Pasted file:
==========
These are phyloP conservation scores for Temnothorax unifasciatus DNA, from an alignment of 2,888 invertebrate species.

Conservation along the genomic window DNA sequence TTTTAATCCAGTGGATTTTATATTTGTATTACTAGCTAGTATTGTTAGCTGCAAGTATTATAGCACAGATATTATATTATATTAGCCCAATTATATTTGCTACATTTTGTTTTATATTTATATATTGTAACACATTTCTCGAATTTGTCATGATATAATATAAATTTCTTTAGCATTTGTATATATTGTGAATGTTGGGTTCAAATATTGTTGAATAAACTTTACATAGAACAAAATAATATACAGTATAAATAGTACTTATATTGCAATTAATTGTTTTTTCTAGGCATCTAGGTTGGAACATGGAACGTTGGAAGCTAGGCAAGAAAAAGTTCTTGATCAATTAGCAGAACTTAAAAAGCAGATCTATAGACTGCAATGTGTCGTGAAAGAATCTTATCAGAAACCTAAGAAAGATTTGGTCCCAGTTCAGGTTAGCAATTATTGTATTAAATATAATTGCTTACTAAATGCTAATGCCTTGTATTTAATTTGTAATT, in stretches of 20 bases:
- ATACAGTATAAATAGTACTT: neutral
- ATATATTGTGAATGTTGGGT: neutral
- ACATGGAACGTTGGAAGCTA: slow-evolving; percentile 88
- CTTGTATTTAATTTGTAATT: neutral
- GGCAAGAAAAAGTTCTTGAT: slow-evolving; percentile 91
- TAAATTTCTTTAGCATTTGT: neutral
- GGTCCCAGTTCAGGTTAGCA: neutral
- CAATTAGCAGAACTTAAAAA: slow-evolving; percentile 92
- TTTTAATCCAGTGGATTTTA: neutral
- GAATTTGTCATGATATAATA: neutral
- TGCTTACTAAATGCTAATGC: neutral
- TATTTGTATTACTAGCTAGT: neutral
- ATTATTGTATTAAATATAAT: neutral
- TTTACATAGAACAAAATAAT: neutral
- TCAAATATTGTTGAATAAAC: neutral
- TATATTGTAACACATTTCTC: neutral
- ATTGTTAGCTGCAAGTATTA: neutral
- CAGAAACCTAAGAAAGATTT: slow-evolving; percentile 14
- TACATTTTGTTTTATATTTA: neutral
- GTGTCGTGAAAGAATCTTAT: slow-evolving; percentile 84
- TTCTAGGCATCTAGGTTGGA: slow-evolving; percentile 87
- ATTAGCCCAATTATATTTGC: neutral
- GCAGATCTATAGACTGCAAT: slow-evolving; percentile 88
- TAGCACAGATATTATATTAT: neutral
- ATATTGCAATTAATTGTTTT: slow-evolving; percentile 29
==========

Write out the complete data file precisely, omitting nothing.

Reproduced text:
These are phyloP conservation scores for Temnothorax unifasciatus DNA, from an alignment of 2,888 invertebrate species.

Conservation along the genomic window DNA sequence TTTTAATCCAGTGGATTTTATATTTGTATTACTAGCTAGTATTGTTAGCTGCAAGTATTATAGCACAGATATTATATTATATTAGCCCAATTATATTTGCTACATTTTGTTTTATATTTATATATTGTAACACATTTCTCGAATTTGTCATGATATAATATAAATTTCTTTAGCATTTGTATATATTGTGAATGTTGGGTTCAAATATTGTTGAATAAACTTTACATAGAACAAAATAATATACAGTATAAATAGTACTTATATTGCAATTAATTGTTTTTTCTAGGCATCTAGGTTGGAACATGGAACGTTGGAAGCTAGGCAAGAAAAAGTTCTTGATCAATTAGCAGAACTTAAAAAGCAGATCTATAGACTGCAATGTGTCGTGAAAGAATCTTATCAGAAACCTAAGAAAGATTTGGTCCCAGTTCAGGTTAGCAATTATTGTATTAAATATAATTGCTTACTAAATGCTAATGCCTTGTATTTAATTTGTAATT, in stretches of 20 bases:
- ATACAGTATAAATAGTACTT: neutral
- ATATATTGTGAATGTTGGGT: neutral
- ACATGGAACGTTGGAAGCTA: slow-evolving; percentile 88
- CTTGTATTTAATTTGTAATT: neutral
- GGCAAGAAAAAGTTCTTGAT: slow-evolving; percentile 91
- TAAATTTCTTTAGCATTTGT: neutral
- GGTCCCAGTTCAGGTTAGCA: neutral
- CAATTAGCAGAACTTAAAAA: slow-evolving; percentile 92
- TTTTAATCCAGTGGATTTTA: neutral
- GAATTTGTCATGATATAATA: neutral
- TGCTTACTAAATGCTAATGC: neutral
- TATTTGTATTACTAGCTAGT: neutral
- ATTATTGTATTAAATATAAT: neutral
- TTTACATAGAACAAAATAAT: neutral
- TCAAATATTGTTGAATAAAC: neutral
- TATATTGTAACACATTTCTC: neutral
- ATTGTTAGCTGCAAGTATTA: neutral
- CAGAAACCTAAGAAAGATTT: slow-evolving; percentile 14
- TACATTTTGTTTTATATTTA: neutral
- GTGTCGTGAAAGAATCTTAT: slow-evolving; percentile 84
- TTCTAGGCATCTAGGTTGGA: slow-evolving; percentile 87
- ATTAGCCCAATTATATTTGC: neutral
- GCAGATCTATAGACTGCAAT: slow-evolving; percentile 88
- TAGCACAGATATTATATTAT: neutral
- ATATTGCAATTAATTGTTTT: slow-evolving; percentile 29